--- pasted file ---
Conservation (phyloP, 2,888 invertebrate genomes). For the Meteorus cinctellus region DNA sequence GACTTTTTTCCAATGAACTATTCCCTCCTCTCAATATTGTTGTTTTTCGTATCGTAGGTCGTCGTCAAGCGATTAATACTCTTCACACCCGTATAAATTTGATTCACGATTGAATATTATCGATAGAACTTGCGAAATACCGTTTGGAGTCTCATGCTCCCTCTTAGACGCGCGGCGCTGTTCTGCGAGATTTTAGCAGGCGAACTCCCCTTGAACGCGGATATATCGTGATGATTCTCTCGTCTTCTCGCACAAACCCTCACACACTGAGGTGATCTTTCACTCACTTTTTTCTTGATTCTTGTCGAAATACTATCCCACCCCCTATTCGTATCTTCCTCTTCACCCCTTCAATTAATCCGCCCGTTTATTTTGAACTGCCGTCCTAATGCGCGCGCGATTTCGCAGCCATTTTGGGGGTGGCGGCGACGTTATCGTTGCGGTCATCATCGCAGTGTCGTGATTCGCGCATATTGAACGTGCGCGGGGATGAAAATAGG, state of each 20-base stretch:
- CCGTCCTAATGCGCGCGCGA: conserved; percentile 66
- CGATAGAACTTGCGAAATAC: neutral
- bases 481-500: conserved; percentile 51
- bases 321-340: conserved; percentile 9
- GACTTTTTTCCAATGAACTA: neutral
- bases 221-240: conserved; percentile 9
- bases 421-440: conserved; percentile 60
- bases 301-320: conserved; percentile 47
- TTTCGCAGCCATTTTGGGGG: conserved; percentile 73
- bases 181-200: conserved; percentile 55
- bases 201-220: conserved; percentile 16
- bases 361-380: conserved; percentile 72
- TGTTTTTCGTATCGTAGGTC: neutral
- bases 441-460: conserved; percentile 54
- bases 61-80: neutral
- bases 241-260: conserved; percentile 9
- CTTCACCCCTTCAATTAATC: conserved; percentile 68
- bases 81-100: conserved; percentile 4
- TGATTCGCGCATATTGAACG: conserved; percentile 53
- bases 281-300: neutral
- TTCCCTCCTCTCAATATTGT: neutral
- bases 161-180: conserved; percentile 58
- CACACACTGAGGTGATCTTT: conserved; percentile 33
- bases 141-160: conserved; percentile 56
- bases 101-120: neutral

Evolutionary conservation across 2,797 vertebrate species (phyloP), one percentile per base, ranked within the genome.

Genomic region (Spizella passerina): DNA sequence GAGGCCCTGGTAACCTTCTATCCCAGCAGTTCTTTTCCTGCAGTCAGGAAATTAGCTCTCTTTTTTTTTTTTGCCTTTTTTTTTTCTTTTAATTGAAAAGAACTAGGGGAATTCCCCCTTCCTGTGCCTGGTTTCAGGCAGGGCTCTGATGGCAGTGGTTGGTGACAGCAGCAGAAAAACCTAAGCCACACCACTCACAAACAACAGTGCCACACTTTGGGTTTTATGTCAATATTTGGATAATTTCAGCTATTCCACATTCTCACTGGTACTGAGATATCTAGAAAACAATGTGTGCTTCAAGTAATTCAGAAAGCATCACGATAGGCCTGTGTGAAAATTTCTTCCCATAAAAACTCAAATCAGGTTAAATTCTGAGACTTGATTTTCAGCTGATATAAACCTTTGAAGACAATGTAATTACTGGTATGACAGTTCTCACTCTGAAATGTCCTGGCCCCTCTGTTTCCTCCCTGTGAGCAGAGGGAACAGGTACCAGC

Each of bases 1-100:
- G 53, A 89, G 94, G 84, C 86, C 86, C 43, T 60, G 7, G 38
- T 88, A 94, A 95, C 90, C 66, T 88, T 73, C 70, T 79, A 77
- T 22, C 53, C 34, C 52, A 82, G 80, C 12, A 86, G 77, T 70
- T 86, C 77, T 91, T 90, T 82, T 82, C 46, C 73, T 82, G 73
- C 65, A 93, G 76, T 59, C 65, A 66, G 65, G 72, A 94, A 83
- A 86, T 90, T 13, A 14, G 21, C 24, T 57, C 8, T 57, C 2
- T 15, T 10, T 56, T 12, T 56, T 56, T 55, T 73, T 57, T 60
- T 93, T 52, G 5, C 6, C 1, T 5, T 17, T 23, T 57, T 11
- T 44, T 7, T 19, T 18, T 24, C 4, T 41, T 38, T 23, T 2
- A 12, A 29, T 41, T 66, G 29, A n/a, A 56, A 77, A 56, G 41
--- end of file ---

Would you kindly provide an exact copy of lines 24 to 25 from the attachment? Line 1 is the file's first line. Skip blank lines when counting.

- CACACACTGAGGTGATCTTT: conserved; percentile 33
- bases 141-160: conserved; percentile 56